With extreme cold weather alerts across most of the province, Ontario vineyards are also feeling the chill. With next year’s grape crop at risk from the frigid temperatures, researchers at Brock University have issued a grapevine cold hardiness alert for growers across the province.
VineAlert, a program operated by Brock’s Cool Climate Oenology and Viticulture Institute (CCOVI), tracks a grape bud’s ability to survive cold temperatures over the dormant season from October to April. The alert system indicates at what temperature different varieties would see damage when cold weather events occur. This helps growers know when wind machines or other freeze avoidance methods are warranted to protect buds and vines from winter injury.
“In some regions, potentially damaging temperatures are in the forecast,” says CCOVI viticulturist Jim Willwerth. “From our latest cold hardiness testing, the most sensitive cultivars (Merlot, Sauvignon blanc and Syrah) may sustain some freeze damage when temperatures drop below -19C.”
When cold hardiness monitoring shows a potential damaging event like the temperatures experienced this week, Willwerth and Kevin Ker, a CCOVI professional affiliate, alert growers to the danger through VineAlert’s notification system first. Then after the cold event, they head to the vineyard to test grapevine bud survival.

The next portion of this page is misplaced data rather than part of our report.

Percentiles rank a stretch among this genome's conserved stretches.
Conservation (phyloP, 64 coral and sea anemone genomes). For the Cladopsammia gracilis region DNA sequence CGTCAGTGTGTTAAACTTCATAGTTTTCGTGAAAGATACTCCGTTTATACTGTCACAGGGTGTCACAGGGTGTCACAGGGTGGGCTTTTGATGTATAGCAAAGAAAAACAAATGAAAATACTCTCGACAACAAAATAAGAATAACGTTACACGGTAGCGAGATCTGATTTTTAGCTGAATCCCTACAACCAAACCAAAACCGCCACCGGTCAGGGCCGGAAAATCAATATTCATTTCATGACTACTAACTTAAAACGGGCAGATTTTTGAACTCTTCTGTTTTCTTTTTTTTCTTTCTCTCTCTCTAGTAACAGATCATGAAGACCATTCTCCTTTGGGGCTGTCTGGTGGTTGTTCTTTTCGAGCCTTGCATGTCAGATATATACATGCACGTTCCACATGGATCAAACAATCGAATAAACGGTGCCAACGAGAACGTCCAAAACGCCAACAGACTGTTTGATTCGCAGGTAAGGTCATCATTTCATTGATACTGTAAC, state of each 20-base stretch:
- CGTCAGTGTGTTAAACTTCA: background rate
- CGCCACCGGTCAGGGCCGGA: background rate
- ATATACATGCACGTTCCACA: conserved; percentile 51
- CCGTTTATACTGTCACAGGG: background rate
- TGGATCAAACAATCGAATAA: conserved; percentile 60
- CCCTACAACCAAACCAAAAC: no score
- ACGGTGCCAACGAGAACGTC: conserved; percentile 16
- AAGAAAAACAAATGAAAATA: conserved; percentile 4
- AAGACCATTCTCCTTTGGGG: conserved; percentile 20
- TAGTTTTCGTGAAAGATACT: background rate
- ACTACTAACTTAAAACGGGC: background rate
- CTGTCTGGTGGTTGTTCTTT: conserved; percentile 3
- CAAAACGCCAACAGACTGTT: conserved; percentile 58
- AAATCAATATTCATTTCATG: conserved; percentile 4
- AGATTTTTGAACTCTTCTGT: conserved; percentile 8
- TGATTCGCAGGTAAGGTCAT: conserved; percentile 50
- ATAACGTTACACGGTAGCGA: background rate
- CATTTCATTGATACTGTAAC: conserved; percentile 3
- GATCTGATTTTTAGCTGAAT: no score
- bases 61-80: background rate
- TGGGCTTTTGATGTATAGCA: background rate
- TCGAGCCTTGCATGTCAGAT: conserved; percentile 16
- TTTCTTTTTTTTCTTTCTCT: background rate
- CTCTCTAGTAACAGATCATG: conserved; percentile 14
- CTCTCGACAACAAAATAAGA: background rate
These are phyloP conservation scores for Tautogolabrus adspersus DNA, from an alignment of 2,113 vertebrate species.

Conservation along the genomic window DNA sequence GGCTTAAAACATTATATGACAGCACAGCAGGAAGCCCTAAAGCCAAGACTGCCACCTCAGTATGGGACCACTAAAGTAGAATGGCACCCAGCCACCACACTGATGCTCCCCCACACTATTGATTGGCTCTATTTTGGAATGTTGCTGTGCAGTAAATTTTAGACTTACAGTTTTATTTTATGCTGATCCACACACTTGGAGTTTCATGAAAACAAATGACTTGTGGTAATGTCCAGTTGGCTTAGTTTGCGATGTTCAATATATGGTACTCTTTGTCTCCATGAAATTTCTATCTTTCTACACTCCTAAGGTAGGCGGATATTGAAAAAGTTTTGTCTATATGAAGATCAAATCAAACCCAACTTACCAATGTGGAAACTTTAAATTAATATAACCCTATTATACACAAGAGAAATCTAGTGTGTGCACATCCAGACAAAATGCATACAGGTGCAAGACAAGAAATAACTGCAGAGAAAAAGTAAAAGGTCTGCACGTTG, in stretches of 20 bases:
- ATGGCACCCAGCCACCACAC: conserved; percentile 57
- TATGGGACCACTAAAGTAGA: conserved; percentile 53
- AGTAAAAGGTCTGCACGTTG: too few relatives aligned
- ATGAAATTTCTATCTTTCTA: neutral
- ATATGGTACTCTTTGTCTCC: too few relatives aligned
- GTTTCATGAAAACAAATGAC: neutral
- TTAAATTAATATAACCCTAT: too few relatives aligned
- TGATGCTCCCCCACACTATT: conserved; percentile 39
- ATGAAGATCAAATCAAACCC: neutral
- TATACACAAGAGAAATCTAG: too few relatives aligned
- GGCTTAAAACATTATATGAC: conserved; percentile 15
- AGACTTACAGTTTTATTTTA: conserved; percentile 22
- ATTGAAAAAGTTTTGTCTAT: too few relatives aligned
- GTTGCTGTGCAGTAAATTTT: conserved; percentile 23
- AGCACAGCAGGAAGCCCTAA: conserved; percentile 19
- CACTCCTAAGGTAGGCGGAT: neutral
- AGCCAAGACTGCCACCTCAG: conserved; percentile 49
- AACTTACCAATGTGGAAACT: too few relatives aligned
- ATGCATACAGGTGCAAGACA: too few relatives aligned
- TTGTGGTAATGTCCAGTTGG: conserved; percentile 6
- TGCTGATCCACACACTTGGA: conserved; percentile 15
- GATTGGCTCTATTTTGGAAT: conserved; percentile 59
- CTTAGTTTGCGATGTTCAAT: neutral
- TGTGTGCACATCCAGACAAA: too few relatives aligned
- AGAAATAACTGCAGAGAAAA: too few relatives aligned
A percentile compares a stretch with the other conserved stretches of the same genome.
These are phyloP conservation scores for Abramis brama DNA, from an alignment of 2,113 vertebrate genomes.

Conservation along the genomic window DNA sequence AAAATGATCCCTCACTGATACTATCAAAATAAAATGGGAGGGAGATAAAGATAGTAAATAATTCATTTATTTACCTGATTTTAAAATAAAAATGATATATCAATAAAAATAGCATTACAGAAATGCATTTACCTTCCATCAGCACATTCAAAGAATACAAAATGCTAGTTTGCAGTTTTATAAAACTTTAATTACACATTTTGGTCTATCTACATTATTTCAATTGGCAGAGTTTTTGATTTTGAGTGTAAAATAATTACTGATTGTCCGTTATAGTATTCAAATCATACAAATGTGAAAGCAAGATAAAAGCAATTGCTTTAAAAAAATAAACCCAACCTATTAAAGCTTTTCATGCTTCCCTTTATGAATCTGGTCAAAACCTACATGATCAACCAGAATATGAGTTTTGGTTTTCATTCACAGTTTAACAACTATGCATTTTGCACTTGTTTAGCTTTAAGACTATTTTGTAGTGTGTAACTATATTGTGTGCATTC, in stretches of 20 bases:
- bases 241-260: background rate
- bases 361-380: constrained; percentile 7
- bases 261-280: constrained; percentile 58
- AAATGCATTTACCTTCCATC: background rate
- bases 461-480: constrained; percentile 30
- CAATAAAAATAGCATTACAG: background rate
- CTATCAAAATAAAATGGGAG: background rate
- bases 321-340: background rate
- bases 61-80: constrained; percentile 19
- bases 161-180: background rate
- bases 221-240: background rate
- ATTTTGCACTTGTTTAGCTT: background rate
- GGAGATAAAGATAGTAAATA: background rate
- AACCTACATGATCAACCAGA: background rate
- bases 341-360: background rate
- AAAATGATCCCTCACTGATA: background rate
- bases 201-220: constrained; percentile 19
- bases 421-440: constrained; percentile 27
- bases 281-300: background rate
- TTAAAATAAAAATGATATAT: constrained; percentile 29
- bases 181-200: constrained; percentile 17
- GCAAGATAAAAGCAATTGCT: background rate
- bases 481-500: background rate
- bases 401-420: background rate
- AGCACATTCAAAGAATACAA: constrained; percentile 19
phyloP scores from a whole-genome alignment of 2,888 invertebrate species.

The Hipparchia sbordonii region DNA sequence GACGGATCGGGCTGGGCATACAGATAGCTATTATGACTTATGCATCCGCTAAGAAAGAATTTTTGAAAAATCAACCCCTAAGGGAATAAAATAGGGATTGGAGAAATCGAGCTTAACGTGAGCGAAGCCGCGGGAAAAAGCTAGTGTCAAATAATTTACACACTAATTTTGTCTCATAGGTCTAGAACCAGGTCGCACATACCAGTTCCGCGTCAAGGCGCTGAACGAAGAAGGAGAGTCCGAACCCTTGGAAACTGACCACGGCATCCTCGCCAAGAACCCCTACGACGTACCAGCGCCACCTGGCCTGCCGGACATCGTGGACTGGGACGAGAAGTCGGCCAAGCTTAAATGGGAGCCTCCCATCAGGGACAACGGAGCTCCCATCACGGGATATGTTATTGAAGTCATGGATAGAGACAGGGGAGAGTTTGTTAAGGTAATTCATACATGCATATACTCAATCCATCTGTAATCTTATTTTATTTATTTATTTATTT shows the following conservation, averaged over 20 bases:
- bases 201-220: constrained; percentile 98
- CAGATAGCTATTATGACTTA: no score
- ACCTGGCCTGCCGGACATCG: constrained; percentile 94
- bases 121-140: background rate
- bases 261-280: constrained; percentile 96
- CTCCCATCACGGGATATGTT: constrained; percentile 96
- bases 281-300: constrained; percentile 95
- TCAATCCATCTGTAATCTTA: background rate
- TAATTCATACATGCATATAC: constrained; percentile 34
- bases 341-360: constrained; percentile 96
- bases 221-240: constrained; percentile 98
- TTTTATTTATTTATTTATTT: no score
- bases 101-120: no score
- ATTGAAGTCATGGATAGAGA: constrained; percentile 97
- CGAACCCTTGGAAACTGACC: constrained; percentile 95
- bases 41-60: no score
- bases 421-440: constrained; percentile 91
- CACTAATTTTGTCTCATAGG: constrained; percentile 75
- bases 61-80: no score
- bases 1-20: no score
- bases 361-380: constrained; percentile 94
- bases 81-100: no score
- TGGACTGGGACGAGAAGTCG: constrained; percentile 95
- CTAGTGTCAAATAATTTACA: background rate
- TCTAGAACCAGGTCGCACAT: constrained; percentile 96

“This bud survival knowledge is extremely valuable to grape growers,” Willwerth says. “If growers have not been able to prevent damage to the vines, winter injury can also be mitigated through pruning practices and adjustments in the vineyard that will allow for more consistent crops and reduce economic loss.”
VineAlert collects samples and monitors hardiness at 13 sites across the Niagara Peninsula, Lake Erie North Shore and Prince Edward County. Growers can specify their location and receive alerts when temperatures in their area approach the lowest temperatures grape buds can survive.